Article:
For as much as Heart Attack Man seem to go against the grain, it’s unsurprising that their attitude, in addition to their cheerily flippant Twitter presence, has contributed to an ongoing online community that has rallied around the band. Egan’s specificity lends his tweets an extreme inside-joke quality, which translates well to memes. His signature orange beanie became an iconic piece of merch, which led to the band’s followers being christened “the baby carrot gang.” Other idiosyncrasieshis recent penchant for cyberbullying Hot Mulligan because Heart Attack Man is verified on Twitter and Hot Mulligan isn’t, for examplehave become sitewide memes that bleed into the feeds of other bands, like Senses Fail. Almost daily, Egan will tweet “Good morning, everyone, it’s me, Eric from Heart Attack Man,” triggering a mass response of tweets and selfies from fans mirroring him. If it weren’t so innocuous, it would be cultish.

While in large part this fervent devotion is due to the band’s internet antics, it’s impossible to deny the way Heart Attack Man’s lyrics cultivate identity within their fanbase. While the band has been steadily growing since the release of their demo in 2013 (a solo venture from Egan), their biggest coup yet came in the form of a split with fellow Ohioans McCafferty, which included their most popular song to date, “100mg (Millennial).” 

The lyrics of “100mg” are wry and knowing. The speaker self-identifies as a millennial who’s conscious of his status as the scapegoat for failing industries, for being known as directionless and hopeless, and for having to maintain his emotional stability with an everyday diet of pills. Rather than rejecting this classification, Heart Attack Man has run toward it, and the song’s reckless embrace of generational cliches spoke to an audience of people⸺some millennials, some the teenagers of Generation Z⸺who recognize the signposts of their generation and sing them back to the band.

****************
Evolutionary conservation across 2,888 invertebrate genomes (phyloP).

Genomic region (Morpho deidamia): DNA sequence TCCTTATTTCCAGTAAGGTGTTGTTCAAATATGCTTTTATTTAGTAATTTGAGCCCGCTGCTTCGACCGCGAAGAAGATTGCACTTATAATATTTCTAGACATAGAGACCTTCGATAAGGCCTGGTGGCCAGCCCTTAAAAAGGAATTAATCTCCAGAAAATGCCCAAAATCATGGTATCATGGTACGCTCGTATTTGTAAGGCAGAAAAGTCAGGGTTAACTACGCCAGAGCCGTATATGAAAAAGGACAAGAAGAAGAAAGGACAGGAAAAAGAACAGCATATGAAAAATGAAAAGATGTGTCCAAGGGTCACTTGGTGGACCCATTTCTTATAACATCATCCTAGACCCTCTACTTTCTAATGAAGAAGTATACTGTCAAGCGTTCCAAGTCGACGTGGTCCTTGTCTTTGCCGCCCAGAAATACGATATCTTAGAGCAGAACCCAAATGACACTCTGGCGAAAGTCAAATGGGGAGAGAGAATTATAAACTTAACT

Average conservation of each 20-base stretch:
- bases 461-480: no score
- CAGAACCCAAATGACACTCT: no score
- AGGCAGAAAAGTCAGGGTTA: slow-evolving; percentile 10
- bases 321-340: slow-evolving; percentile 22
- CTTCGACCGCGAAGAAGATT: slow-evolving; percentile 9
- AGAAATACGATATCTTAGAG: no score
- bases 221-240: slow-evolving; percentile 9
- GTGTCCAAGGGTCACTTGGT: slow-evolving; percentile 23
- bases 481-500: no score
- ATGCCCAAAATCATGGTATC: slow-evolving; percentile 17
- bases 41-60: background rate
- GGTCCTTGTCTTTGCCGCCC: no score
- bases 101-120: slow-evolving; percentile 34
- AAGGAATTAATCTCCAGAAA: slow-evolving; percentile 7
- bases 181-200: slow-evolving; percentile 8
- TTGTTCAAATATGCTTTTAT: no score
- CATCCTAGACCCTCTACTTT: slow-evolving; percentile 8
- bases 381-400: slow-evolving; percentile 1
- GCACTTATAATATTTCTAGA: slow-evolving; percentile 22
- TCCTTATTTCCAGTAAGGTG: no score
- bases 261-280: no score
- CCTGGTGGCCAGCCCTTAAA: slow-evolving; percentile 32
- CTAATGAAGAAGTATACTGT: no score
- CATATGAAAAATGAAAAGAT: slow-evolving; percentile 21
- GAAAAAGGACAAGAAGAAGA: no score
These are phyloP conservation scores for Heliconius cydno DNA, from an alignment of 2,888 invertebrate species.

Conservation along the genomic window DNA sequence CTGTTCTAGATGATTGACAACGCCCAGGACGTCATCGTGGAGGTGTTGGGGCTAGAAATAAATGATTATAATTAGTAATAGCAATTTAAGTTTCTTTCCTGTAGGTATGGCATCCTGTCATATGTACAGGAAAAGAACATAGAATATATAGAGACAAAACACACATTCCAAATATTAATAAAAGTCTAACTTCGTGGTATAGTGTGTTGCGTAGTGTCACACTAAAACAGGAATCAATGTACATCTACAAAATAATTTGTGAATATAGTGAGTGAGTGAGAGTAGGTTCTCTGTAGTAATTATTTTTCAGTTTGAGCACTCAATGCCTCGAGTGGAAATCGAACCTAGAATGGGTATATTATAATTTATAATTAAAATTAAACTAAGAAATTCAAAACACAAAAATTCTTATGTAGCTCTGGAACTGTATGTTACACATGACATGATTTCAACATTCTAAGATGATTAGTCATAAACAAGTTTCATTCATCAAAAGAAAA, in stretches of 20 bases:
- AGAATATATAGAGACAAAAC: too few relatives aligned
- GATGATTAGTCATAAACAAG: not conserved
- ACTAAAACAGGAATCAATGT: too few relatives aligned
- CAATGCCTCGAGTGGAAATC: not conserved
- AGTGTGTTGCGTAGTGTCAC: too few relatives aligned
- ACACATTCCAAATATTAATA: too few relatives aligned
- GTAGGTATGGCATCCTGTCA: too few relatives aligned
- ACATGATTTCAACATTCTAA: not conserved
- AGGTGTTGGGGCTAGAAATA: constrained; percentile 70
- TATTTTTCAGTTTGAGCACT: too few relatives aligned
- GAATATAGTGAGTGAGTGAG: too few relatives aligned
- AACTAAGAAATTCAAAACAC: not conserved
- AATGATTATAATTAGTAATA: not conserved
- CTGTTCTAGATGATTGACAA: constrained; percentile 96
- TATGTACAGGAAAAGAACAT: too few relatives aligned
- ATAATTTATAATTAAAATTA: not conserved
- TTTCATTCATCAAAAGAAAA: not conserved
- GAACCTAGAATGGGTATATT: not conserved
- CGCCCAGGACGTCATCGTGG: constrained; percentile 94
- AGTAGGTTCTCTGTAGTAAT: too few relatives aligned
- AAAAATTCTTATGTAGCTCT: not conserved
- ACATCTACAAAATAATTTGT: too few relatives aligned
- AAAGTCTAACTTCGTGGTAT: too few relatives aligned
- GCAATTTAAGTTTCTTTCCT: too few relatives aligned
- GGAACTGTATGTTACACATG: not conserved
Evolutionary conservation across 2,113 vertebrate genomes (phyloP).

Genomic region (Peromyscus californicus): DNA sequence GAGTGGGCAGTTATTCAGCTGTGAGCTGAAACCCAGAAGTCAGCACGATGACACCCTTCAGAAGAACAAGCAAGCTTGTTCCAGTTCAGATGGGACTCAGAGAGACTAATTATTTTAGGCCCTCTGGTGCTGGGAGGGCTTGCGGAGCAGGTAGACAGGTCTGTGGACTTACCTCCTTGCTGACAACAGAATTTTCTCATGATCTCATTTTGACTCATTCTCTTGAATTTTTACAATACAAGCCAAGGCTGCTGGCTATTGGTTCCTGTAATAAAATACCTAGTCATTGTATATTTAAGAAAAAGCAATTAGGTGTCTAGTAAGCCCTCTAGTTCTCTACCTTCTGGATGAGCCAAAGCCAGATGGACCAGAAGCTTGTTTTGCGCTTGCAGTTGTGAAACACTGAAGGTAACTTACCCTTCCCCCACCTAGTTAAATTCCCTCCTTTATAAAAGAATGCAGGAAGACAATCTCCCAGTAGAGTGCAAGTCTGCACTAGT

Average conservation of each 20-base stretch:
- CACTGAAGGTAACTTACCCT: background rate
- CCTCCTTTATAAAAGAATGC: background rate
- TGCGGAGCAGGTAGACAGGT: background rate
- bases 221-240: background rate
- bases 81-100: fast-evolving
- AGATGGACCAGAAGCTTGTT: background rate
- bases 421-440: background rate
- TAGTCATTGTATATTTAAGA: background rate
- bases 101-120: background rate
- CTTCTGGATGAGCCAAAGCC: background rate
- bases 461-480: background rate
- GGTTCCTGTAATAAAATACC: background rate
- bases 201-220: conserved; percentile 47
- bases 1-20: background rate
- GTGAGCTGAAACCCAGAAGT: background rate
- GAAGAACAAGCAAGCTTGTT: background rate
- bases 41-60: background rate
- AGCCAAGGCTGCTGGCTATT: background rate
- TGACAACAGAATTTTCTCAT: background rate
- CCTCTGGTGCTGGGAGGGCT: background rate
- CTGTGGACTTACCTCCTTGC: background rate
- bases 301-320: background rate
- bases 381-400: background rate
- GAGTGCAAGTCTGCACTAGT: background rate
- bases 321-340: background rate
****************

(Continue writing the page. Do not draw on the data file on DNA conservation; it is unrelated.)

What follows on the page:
It’s self-affirmation at a distance; while bands in the past have embraced the “fuck-up” label, few have had the foresight and tenacity of Heart Attack Man to forge a collective identity out of it, nor have they had the energy to make the listener feel like being a fuck-up doesn’t mean that there’s no light at the end of the tunnel.

However, just because there is that light at the end of the tunnel doesn’t mean that the journey isn’t exhausting and miserable. Instrumental to Heart Attack Man’s smart-ass attitude and, correlatively, their extremely strong niche appeal, is⸺like most good comedy⸺an underlying and overwhelming sense of palpable darkness. It’s impossible to overlook how left-behind, bleak, and hopeless our generation feels, and Heart Attack Man taps into that collective angst and anxiety in a way that cuts straight past the melodrama of past emo-pop acts⸺Fall Out Boy’s tongue-twisting wordplay, My Chemical Romance’s Liza Minelli-indebted theatrics⸺and perfectly synthesizes the comedy and tragedy of youth culture’s current moment.